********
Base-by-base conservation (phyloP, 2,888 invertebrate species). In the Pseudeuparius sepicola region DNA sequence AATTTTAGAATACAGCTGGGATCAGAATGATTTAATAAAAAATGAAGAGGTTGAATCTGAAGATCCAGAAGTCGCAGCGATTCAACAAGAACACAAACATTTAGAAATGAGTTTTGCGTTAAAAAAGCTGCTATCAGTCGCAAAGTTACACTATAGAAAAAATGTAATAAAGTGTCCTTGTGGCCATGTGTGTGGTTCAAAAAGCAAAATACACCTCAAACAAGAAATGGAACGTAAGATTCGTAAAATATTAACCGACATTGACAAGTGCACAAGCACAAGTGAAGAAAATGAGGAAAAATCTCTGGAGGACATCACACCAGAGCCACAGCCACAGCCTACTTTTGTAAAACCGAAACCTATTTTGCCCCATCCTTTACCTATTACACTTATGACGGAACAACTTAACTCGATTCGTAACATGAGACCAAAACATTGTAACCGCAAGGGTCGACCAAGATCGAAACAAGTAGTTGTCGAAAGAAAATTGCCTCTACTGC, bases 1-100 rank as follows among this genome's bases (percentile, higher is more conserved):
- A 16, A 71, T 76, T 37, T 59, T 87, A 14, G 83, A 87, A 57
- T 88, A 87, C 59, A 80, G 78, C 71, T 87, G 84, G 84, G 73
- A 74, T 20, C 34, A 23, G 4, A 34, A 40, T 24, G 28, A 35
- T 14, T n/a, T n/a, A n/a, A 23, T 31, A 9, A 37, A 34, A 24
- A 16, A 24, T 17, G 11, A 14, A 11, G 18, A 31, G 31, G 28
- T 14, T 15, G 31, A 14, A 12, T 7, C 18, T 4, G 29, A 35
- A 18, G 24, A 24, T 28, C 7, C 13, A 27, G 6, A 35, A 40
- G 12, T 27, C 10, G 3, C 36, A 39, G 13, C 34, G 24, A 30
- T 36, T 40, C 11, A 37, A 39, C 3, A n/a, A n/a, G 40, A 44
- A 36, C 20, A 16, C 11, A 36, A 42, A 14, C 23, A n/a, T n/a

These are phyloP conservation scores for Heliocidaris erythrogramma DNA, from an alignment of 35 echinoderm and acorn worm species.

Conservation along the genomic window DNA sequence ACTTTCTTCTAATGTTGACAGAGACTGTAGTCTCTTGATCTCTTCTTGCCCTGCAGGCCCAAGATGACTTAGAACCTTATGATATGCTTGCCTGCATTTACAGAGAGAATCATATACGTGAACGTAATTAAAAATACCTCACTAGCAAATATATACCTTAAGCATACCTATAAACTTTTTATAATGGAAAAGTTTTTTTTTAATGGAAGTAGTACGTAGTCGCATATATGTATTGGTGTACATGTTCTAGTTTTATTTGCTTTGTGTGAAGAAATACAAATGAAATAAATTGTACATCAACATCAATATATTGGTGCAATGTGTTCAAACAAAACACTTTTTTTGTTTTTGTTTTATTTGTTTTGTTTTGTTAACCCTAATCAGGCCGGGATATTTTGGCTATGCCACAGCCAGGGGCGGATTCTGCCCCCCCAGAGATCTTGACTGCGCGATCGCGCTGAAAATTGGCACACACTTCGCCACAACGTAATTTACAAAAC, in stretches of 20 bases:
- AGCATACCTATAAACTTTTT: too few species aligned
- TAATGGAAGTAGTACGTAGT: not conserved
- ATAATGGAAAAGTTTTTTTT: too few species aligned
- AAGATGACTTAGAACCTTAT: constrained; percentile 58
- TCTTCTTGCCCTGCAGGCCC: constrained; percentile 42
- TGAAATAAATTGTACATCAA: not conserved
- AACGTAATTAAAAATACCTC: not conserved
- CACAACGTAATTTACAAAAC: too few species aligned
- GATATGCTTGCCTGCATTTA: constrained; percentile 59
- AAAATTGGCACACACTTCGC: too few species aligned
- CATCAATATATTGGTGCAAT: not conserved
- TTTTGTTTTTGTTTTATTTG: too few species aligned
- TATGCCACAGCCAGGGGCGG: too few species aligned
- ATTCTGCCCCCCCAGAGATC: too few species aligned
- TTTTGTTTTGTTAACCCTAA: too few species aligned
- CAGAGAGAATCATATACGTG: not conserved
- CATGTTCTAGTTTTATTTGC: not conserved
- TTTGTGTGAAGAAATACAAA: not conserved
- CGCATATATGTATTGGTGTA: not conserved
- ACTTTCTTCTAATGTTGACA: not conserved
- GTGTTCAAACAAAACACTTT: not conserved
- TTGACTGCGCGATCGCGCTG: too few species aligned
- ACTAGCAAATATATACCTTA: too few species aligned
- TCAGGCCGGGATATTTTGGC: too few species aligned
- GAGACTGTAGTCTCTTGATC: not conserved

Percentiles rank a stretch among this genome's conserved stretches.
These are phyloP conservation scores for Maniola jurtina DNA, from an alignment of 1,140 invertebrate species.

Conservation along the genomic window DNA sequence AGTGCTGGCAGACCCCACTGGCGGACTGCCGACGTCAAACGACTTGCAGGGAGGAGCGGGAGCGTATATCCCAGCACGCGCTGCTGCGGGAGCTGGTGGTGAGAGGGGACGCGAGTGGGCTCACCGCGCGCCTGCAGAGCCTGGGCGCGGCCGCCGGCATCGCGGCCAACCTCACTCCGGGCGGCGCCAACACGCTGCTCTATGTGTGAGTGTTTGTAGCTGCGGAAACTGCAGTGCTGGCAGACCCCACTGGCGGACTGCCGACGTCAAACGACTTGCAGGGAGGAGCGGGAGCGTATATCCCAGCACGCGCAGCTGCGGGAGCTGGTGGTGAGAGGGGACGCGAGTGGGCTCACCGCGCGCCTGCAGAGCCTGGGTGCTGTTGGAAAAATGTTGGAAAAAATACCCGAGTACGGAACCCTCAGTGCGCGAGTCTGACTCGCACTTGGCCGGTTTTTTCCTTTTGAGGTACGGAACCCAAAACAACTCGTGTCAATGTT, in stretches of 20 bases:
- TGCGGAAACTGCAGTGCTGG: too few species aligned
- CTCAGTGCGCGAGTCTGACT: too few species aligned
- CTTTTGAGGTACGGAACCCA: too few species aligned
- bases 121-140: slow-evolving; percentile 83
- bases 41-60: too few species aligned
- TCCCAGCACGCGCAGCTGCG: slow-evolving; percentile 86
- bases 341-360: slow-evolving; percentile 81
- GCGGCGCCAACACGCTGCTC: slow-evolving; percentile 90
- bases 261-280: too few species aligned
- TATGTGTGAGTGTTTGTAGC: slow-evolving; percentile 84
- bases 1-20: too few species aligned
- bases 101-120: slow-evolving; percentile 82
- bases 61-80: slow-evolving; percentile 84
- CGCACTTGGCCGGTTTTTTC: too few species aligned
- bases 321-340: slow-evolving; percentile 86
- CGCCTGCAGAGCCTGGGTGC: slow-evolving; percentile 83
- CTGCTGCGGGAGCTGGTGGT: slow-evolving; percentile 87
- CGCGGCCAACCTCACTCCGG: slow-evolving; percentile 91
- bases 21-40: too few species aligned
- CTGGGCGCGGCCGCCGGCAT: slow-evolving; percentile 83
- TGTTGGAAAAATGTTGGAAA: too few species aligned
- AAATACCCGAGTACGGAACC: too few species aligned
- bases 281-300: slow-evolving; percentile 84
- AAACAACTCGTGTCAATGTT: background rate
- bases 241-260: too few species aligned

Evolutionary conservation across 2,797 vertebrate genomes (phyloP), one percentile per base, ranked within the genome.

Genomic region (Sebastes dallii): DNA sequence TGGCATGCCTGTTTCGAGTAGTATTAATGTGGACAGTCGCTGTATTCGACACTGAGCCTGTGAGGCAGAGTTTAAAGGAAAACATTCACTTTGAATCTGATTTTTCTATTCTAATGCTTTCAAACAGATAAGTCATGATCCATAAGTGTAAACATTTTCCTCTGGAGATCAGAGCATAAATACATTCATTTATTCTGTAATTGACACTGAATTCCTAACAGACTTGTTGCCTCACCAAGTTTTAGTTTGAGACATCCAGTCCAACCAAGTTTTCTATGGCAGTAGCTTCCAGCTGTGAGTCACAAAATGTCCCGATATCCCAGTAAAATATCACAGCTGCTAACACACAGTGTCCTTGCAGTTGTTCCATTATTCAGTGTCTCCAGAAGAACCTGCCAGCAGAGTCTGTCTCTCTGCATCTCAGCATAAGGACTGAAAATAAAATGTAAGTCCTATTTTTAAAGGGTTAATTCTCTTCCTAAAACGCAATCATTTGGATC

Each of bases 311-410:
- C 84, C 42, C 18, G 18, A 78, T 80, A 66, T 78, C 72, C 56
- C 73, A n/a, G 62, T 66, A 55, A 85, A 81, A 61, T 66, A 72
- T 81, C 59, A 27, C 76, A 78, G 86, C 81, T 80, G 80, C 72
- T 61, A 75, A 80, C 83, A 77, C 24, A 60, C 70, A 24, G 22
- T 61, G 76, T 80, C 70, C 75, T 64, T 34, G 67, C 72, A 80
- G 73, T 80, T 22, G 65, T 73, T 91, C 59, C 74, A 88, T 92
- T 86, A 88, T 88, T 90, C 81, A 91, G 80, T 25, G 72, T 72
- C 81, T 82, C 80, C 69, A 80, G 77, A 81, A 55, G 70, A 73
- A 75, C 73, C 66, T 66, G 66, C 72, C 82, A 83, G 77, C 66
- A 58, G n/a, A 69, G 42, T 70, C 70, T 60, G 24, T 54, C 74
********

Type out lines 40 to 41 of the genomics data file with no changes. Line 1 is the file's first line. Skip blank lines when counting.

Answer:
These are phyloP conservation scores for Maniola jurtina DNA, from an alignment of 1,140 invertebrate species.

Conservation along the genomic window DNA sequence AGTGCTGGCAGACCCCACTGGCGGACTGCCGACGTCAAACGACTTGCAGGGAGGAGCGGGAGCGTATATCCCAGCACGCGCTGCTGCGGGAGCTGGTGGTGAGAGGGGACGCGAGTGGGCTCACCGCGCGCCTGCAGAGCCTGGGCGCGGCCGCCGGCATCGCGGCCAACCTCACTCCGGGCGGCGCCAACACGCTGCTCTATGTGTGAGTGTTTGTAGCTGCGGAAACTGCAGTGCTGGCAGACCCCACTGGCGGACTGCCGACGTCAAACGACTTGCAGGGAGGAGCGGGAGCGTATATCCCAGCACGCGCAGCTGCGGGAGCTGGTGGTGAGAGGGGACGCGAGTGGGCTCACCGCGCGCCTGCAGAGCCTGGGTGCTGTTGGAAAAATGTTGGAAAAAATACCCGAGTACGGAACCCTCAGTGCGCGAGTCTGACTCGCACTTGGCCGGTTTTTTCCTTTTGAGGTACGGAACCCAAAACAACTCGTGTCAATGTT, in stretches of 20 bases: